Dead Mao and the nouveau riche: even this pastiche of minisculism drives me nauseous into the dark and accepting portal of Qianmen. I look out, north. Four guards pass, protectiing the republic, lingering over my brandished pen, thrumming with its own schaffensdrang, their only possible enemy in this lengthening and lonely salient of the square at twilight. Behind them, Mao’s tomb blocks out everything — Tiananmen, the monument to the people’s heroes, the flag – suffocating space.

I turn away, and to the stones. They are grey and black, mute, yet so tolerant. Their loving silence at the application of such potentially dangerous inks…

II. Shades of the Republic – Min’guo

I stumble out from the sterile guts of the square, tiled, aniseptic, and seek dust.  “Staub”, as the Germans say, as Mahler hurled out, to dust I shall return!

And in following trails of pebbles south of the square, I find a crevase of dirt.  And one could be in Anshan, or Shanxi…the pavement is gone, an ancient hotel not yet razed, everywhere destroyed.  No one is here.  And then after suffering the stares of a few ghostly souls who still live among smashed bricks and gravel behind the giant canvas pictures of future dream developments, I find it:

A bank hewn from stone, the National Bank of China, a nation unto itself, built in 1932 as the Japanese made their way south with lugubrious power.   This building is of a rare vintage indeed; very little remains in Beijing of the Republican epoch, at least not visibly.  Even the Square itself is a creature of the People’s Republic, not its predecessor rival which Mao chased off to Taiwan like Zhu Yuanzhang.

And so I am pleased to find this bank here, to make its great aquaintence.  It is as if it has been dropped out of space, as if its compact shoulders and barfing stone dragons, defy and expose the manifest weakness of everything in its aura.  Everything else is crushed underfoot in this abandoned warzone.  But neither Mao nor Deng nor their followers had the guts or the ability to raze this structure, fearful somehow of its compact brawn.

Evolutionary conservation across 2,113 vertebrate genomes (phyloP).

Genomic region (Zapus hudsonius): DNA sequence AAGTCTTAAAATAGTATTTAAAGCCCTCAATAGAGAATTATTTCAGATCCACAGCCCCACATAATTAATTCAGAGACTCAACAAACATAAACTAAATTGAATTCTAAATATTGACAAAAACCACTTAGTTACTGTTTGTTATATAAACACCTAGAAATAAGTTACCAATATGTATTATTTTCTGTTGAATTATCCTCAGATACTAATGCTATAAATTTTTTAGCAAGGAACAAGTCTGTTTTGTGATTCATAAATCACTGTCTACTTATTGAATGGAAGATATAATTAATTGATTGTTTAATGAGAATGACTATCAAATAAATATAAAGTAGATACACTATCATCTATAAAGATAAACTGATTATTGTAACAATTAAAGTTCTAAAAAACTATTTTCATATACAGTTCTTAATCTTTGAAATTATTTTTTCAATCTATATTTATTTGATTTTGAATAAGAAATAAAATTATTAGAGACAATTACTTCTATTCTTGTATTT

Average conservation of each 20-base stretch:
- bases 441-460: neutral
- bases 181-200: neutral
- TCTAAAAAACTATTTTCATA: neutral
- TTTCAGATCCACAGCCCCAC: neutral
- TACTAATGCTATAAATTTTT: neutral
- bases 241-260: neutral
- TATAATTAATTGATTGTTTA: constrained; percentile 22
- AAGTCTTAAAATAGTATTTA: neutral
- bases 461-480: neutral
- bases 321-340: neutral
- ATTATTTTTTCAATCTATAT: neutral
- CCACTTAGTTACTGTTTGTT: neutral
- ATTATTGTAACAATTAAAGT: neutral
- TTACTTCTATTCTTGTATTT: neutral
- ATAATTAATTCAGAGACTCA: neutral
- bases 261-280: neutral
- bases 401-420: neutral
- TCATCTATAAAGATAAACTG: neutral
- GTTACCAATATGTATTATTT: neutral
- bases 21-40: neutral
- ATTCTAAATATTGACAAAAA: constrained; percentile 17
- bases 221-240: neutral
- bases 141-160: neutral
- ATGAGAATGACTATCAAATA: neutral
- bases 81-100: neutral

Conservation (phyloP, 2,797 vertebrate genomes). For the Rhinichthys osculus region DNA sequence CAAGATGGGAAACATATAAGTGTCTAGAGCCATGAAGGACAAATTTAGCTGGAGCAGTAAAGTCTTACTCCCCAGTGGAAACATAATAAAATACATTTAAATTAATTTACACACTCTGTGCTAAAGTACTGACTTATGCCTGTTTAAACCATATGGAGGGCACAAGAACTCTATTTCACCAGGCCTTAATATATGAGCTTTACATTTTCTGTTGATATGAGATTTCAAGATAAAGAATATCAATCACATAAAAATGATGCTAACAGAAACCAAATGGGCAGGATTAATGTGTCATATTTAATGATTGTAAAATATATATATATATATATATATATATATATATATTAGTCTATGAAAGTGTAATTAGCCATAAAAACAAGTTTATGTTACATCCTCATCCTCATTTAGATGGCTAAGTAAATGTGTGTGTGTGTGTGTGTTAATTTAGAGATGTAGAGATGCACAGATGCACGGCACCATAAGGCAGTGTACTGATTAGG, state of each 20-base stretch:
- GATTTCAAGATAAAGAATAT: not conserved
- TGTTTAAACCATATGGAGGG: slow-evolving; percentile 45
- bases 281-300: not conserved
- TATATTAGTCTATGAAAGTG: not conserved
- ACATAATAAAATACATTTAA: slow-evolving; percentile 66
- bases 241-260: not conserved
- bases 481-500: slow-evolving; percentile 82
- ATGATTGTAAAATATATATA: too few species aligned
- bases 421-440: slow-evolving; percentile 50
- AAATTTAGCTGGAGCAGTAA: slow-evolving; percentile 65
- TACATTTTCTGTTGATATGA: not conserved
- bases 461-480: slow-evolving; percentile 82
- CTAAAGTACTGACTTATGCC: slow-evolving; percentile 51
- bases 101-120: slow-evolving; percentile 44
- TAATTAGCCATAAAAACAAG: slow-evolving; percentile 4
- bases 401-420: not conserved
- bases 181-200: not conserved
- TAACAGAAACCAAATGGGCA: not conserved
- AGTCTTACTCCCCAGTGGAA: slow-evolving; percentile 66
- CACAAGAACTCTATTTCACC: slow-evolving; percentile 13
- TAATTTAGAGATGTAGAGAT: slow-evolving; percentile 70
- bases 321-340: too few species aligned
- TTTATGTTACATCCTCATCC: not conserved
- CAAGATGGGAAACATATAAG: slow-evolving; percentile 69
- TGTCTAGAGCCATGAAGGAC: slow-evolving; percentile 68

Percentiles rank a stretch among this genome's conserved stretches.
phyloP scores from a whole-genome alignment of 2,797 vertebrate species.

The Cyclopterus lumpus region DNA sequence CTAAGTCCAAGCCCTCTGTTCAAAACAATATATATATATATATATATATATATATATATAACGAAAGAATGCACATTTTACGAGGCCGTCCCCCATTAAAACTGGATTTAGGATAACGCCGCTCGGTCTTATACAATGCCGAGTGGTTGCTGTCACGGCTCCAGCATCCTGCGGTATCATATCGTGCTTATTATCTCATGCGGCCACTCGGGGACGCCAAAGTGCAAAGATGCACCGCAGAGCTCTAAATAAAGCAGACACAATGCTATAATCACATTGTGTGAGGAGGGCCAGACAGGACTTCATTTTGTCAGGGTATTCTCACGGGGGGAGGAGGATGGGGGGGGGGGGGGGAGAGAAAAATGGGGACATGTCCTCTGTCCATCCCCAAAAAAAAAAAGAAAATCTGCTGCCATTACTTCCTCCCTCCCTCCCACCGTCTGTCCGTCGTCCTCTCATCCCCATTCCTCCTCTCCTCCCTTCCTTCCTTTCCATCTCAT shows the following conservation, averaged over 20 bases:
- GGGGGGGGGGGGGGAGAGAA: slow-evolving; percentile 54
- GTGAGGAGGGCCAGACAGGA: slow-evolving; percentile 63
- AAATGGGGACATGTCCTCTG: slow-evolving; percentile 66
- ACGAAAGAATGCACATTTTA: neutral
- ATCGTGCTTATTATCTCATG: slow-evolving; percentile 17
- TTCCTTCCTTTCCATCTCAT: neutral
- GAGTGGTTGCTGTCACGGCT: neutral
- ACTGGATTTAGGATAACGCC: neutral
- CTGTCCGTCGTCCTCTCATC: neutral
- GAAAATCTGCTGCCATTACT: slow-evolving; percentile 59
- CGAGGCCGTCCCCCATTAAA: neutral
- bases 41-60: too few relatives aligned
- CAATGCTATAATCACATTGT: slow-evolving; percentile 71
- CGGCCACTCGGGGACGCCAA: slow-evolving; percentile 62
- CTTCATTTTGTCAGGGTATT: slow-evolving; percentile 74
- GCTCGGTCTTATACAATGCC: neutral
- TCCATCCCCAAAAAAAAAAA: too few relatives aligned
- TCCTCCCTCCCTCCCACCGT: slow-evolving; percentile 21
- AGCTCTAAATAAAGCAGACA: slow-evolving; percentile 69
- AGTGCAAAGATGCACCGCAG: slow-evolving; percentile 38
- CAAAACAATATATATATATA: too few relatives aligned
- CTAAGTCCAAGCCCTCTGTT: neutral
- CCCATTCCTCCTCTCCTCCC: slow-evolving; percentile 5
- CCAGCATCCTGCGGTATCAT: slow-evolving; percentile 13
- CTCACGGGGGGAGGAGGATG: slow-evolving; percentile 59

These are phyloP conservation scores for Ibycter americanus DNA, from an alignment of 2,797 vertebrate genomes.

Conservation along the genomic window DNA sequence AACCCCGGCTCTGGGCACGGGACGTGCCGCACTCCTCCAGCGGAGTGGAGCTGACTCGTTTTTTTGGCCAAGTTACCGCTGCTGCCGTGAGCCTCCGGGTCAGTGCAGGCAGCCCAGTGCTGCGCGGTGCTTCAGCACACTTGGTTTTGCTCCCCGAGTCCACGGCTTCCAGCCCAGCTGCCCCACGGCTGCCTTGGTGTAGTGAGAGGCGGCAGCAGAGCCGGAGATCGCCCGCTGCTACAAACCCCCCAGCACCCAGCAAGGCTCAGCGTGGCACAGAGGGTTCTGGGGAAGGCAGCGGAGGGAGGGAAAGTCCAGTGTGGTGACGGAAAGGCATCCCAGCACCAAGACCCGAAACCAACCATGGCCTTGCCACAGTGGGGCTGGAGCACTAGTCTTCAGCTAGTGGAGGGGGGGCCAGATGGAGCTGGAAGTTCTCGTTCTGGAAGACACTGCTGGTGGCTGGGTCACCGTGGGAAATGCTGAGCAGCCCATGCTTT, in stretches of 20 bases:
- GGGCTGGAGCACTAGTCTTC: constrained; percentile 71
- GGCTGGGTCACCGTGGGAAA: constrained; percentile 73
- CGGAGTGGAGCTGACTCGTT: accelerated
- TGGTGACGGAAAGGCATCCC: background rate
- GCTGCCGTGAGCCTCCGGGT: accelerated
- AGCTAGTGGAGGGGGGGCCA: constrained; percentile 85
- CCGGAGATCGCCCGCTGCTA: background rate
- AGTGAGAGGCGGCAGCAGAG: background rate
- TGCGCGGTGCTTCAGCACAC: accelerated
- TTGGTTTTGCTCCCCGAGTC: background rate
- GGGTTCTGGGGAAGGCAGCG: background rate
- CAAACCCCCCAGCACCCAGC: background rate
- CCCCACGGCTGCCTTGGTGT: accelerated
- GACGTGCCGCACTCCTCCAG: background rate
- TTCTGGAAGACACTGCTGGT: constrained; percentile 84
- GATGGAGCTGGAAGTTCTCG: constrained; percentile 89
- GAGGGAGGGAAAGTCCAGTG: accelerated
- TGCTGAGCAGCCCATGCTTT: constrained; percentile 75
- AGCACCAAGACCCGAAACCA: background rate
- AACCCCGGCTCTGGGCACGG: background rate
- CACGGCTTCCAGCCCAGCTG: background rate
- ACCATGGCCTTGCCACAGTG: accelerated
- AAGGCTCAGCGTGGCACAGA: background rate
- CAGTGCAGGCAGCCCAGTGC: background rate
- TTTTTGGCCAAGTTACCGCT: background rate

Min guo!  Your sinews are yet imitable.  For you, I would slide into iambic meters, compose paeans, acknowledge that you dug out the hollows in which I yet sleep.  For you, state of old, I would inhabit the 1930s, hack at typewriters, lick the wounds of Wade-Giles, callous my fingers on all rotary phones, suffer through interminable dinners with American brass, avert my eyes from scandalous qipao, voyage for weeks to collect bullets from Chinatowns, dive like Hart Crane into waters as blue as the tiles on the Guofu’s tomb, drink sandy beverages with Sidney Rittenberg before he pushes off for Yanan, gauge the tenor of the American ambassador’s strange war whoop, work in this damned united front, shave and pray, deliver speech after speech in dolorous orphanage meter, find something celestial about your banks, your tombs, your dizzying modernity.  And I would of course strive to recover your northern frontier.  I would do these things for you, all for the love of your architecture, and purely so, because my daoshi and his ilk are of the Minguo, and because I perceive within it the roots of the present beast — this bellowing panda, laughing dragon, rural dumping ground for microchips — and the idea that unity might yet be achieved between the red stars and the white sun on blue.

And because my lands were once locked in civil war, I wonder when yours will end, in a a chat room or by some less pleasant means.  But today it is no longer my fight and I have gazed upward for long enough at the remnant of Republican glory.  I turn to beholden the lights, leaving in my wake a dusty field of memory.

III. Qianmen (forthcoming)

Relevant Citations:

Adam Cathcart “Walls as Multivalent Icons in the early People’s Republic,” forthcoming in Chinese Walls in Time and Space: History, Medicine, Media, Law, Art, and Literature, Haun Saussy and Roge DesForges, eds. (Ithaca: Cornell University Press, 2009).

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One thought on “Qianmen: The Foreigner’s Lament [I]

  1. Pingback: Cultural Demolition in Kashgar: A Liberation Special Report « Sinologistical Violoncellist